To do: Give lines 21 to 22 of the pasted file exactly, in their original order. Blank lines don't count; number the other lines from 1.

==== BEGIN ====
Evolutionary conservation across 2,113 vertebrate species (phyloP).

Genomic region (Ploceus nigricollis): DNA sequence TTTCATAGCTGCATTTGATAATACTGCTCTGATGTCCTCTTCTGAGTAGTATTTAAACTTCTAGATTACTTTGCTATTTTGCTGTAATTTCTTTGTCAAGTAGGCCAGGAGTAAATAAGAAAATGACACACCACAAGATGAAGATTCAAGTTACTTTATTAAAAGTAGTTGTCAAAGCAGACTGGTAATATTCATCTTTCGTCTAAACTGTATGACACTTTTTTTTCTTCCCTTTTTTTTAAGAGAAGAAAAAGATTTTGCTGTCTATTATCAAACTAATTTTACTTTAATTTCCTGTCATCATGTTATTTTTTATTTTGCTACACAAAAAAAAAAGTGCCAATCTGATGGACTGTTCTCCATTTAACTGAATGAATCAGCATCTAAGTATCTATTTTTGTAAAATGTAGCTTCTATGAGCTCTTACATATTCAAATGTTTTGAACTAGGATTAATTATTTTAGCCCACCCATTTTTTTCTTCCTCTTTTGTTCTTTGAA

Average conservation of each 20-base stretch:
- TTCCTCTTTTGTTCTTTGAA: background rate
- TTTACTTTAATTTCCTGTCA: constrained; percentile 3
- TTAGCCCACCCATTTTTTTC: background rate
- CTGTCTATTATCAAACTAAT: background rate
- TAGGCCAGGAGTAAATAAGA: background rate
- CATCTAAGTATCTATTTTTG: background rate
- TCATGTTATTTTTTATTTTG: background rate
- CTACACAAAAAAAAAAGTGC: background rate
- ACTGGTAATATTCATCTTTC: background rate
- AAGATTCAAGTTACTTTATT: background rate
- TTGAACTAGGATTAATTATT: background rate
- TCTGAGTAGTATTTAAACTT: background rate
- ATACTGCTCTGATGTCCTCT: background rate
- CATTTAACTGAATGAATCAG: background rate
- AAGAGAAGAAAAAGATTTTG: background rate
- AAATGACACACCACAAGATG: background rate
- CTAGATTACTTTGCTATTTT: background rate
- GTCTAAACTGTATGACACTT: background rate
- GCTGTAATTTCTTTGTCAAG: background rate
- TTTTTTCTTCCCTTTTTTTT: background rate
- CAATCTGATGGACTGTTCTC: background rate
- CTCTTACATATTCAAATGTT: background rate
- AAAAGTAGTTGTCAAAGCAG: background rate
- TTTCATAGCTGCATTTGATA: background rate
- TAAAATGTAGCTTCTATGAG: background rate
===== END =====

- GTCTAAACTGTATGACACTT: background rate
- GCTGTAATTTCTTTGTCAAG: background rate